Before Reading This Section:
- The title of this section sounds oddly optimistic, considering how we know Chanie’s story ends. What place is being referred to?
Chanie see the bright happiness of the past. Ah, the colours make sense now. The are warmth for Chanie.
After Reading This Section:
- Lemire uses a lot of panels within panels in this section. Why? What does it do?
He is showing that Chanie will to survive and not give up. The foot steps, the continued path for freedom.
The title does sound optimistic - but at the same time, there is a common sense to it: where else can you be but here, on Earth? In a grand sense, THIS IS the only place to be. I feel like there is a connection to the world here that goes beyond the specific "this" as a place - it's not about being on train tracks somewhere in Northern Ontario, it's about the world being this place, this place we all share - which really IS the only place to be.
The words of the poem here are also feel more peaceful and, though we wouldn't call the feeling happy, I do feel like this poem gives us an "at ease" emotion. To be honest, this is the only section where I feel a very slight disconnect between the words in the text and the illustrations (I do suppose I could be missing something). There's an inevitability here; Chanie's feet show us the physical weakening that slowly takes over and stops him. I feel like the focus on his feet (boots) shows us the trudging steps of a boy who has really started to accept his fate, with feet that slowly seem to turn more inward each step, closer to failing and falling with each panel.
The panels within panels change our focus so that the story teller (Lemire in this case through the visuals) can really "tell us" what to pay attention to. The boots were in panels within panels, as I mention above, that serve to remind us of the physical reality of Chanie taking step after step and the eventual ending of the steps. The page where Chanie is on his knees for the first time seems to have panels that could be like the old "life flashing before your eyes before you die" idea; it's almost like a mental photo album or slide deck of memories and incidents that we've seen throughout the text. These are all negative images and memories with the exception of the ambiguous raven - perhaps this could also been seen as a release, Chanie is letting go of all of these negative memories and all of the trauma before he returns to being a part of this place, the only place to be. The final panels within panels focus our attention on Chanie, on his kness, looking upwards - we ask, what might he be looking at? Maybe he's looking upward to what's beyond. Maybe he sees the raven coming for him as he's been promised. After looking up, Chanie seems to look downward, resigned to his fate before he finally lies down, sadly we're almost certain it's for a slumber he won't physically awake from.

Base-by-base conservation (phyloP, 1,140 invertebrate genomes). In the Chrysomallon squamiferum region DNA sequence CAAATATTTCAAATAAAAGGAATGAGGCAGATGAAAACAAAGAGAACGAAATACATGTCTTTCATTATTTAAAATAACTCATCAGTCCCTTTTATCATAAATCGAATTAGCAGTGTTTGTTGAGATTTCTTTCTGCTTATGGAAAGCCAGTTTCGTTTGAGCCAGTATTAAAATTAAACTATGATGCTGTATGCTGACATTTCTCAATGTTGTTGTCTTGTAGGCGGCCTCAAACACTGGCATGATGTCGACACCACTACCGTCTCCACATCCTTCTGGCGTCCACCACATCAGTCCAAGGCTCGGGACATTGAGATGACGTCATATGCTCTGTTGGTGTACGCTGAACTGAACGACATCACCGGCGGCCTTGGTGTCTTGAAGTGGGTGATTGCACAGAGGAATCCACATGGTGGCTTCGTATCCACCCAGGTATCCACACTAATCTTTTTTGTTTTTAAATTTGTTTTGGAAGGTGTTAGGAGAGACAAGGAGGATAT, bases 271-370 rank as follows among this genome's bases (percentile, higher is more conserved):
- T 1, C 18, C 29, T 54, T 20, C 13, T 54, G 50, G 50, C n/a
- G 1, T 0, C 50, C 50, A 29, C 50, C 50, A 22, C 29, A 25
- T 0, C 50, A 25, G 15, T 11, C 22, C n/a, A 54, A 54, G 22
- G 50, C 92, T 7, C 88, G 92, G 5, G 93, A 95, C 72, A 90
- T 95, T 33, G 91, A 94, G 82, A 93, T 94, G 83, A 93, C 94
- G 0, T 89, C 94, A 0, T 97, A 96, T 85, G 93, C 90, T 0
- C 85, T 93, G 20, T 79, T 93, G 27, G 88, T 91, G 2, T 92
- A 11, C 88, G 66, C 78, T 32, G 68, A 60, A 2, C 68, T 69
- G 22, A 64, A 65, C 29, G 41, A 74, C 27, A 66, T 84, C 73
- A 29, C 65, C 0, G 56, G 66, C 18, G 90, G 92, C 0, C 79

This section is a tough one to wrap my head around. I am wondering about the earthlike world and the sunlike star.....they seem 'otherworldly'. The panels show Chanie's last few steps...our attention is drawn to the images within the panels...he seems haunted by the memories of the school, but is he moving back and forth between life and death? Perhaps he has resigned himself to his death and looks forward to what comes next.